“Lac de Guatavita” (located in present day Colombia). Plate XIX, page 368. Collections of the Thomas Fisher Rare Book Library at the University of Ottawa. University of Ottawa, digitalizing sponsor. In the public domain due to age. via https://archive.org/details/vuesdescordill02humb/page/n368/mode/1up

Exotic butterflies at mid century, the 19th century that is. Just as beautiful as they are now and I hope none of these are now extinct. Taken from W. C. Hewitson’s 1856 work “Illustrations of new species of exotic butterflies: selected chiefly from the collections of W. Wilson Saunders and William C. Hewitson.” All of these plates having been printed by Hullmandel & Walton.

“Papilionidae: ornithoptera and papilio: Ornithoptera Brookeana Wallace and Papilio idaeoides gray.” Page 14. W. C. Hewitson del et Lithograph 1855. Hullmandel & Walton, printers. Collections of and digitalized by the Smithsonian Libraries. In the public domain due to age. via https://www.biodiversitylibrary.org/item/46120#page/14/mode/1up
” Papilionidae: 3,4; Papilio dioxippus. 5; Papilio dioxippus. 6. Papilio Euryleon.” Page 18. W. C. Hewitson del et Lith 1855. Hullmandel & Walton, printer. Collections of and digitalized by the Smithsonian Libraries. In the public domain due to age. via https://www.biodiversitylibrary.org/item/46120#page/18/mode/1up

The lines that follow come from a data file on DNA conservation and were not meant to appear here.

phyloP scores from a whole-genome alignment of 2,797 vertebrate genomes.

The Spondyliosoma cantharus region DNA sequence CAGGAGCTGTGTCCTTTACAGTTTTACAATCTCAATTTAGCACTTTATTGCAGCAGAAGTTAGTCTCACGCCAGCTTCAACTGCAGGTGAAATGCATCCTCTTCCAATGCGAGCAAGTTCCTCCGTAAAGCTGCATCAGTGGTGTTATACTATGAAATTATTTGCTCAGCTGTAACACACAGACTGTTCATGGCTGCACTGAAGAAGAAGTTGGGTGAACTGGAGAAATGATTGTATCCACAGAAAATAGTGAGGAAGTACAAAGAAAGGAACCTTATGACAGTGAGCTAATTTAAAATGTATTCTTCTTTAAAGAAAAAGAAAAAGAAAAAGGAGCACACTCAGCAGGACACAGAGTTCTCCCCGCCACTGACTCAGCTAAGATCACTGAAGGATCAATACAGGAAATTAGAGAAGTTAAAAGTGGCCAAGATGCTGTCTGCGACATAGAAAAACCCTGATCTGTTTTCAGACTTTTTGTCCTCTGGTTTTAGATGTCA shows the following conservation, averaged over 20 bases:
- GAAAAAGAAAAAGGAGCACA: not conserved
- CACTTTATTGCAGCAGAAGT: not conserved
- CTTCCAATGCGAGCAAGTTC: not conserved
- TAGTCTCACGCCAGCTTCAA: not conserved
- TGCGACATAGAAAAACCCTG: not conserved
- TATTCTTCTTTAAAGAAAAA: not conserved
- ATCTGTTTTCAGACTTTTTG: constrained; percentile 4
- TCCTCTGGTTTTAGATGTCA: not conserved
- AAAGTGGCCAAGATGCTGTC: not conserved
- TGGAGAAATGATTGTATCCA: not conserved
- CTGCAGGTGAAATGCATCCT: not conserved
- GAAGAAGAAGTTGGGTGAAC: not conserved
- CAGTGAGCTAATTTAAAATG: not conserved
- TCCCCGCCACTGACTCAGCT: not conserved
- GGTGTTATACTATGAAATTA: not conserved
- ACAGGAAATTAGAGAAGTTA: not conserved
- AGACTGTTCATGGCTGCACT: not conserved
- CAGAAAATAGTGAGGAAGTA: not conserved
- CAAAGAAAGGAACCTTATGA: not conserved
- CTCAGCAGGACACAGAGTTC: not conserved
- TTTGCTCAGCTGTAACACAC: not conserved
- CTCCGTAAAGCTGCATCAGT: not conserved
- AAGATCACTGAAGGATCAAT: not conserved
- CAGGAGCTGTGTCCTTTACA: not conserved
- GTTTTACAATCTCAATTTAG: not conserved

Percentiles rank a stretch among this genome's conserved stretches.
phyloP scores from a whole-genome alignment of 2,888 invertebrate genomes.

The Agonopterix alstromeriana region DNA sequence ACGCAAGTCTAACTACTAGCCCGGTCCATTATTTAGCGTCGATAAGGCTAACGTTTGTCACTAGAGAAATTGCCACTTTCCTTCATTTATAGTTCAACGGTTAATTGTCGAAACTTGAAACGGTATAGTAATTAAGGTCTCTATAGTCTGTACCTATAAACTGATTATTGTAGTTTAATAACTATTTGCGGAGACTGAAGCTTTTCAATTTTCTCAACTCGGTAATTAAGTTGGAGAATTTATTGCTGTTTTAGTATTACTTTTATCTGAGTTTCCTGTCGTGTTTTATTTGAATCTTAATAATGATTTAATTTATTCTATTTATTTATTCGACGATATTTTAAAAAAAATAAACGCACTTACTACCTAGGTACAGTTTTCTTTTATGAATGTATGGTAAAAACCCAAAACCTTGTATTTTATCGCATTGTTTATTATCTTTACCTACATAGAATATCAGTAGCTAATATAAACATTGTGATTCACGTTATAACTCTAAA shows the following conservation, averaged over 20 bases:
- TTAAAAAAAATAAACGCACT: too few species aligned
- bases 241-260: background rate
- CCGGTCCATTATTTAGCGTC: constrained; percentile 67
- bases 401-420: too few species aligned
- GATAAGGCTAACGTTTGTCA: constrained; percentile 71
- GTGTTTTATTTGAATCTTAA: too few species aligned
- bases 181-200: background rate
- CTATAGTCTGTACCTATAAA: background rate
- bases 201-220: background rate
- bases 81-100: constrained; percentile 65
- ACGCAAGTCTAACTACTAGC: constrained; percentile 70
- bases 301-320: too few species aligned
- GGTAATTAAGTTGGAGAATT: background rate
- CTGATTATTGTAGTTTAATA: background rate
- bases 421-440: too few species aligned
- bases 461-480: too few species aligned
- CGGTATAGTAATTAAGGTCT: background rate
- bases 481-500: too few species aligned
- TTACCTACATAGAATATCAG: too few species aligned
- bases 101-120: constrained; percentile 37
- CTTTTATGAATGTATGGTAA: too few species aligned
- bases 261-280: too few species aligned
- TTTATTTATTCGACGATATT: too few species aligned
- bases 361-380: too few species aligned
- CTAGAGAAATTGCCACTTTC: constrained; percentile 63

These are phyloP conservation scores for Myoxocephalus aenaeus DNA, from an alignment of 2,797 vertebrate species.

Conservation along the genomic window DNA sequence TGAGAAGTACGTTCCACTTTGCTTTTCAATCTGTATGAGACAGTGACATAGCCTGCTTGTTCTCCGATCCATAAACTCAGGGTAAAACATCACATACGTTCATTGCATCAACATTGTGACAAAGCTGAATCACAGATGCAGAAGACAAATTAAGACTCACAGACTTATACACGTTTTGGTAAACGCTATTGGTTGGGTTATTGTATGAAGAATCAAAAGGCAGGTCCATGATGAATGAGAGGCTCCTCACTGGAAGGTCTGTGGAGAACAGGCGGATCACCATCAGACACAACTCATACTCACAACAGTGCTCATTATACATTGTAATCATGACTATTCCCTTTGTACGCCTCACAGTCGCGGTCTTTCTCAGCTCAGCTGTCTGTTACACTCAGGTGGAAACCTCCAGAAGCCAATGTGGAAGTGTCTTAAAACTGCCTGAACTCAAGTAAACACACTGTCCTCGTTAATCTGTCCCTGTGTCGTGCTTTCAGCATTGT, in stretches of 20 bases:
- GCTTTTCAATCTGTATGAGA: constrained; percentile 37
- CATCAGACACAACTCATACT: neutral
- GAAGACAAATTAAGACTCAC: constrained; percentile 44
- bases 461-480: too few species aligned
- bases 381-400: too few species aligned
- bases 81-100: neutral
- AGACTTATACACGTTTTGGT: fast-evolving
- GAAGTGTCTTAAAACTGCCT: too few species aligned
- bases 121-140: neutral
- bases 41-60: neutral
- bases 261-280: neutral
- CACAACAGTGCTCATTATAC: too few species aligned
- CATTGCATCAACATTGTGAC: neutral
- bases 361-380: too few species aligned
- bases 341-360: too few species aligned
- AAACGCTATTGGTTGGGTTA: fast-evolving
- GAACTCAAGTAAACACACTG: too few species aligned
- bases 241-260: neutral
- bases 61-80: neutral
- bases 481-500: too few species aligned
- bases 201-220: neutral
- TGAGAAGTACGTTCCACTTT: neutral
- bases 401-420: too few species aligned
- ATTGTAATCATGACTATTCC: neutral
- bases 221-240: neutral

” Papilionidae: Papilio III; 7. Papilio Wallace; 8. Papilio Onesimus.” W. C. Hewitson del et Lith 1855. Hullmandel & Walton, printers. Collections of and digitalized by the Smithsonian Libraries. In the public domain due to age. via https://www.biodiversitylibrary.org/item/46120#page/22/mode/1up

Plates of Victorian birds, taken from George Robert Gray’s “The genera of birds : comprising their generic characters, a notice of the habits of each genus, and an extensive list of species referred to their several genera” which was issued in parts between 1844 and 1849. Illustrated by D. W. Mitchell and published in London.

“Gypaetinae: Gypaetus barbatus (Linn.)” Page 26, plate 1. Hullmandel and Walton, printers. Collections of and digitalized by the Smithsonian Libraries. In the public domain. via https://www.biodiversitylibrary.org/item/123658#page/26/mode/1up
“Polyborinae: milvago chimango (Vielle).” Page 46, Plate 5. Hullmandel and Walton, printers. Collections of and digitalized by the Smithsonian Institution. In the public domain due to age. via https://www.biodiversitylibrary.org/item/123658#page/46/mode/1up
“Aquilinae: Circaetus holospilus (Vig.).” Page 60, Plate 7. Hullmandel and Walton, printers. Collections of and digitalized by the Smithsonian Institutions. In the public domain due to age. via https://www.biodiversitylibrary.org/item/123658#page/60/mode/1up
“Milvinae: Gamsonyx swainsonii (Vig,).” Page 80, Plate 9. Hullmandel and Walton, printers. Collections of and digitalized by the Smithsonian Institutions. In the public domain due to age. via https://www.biodiversitylibrary.org/item/123658#page/80/mode/1up

Designs to fancy up everything. Why live boring if you can use these? Taken from Samuel Leith’s work “The Tradesman’s Book of ornamental Designs” which was published in London in 1847.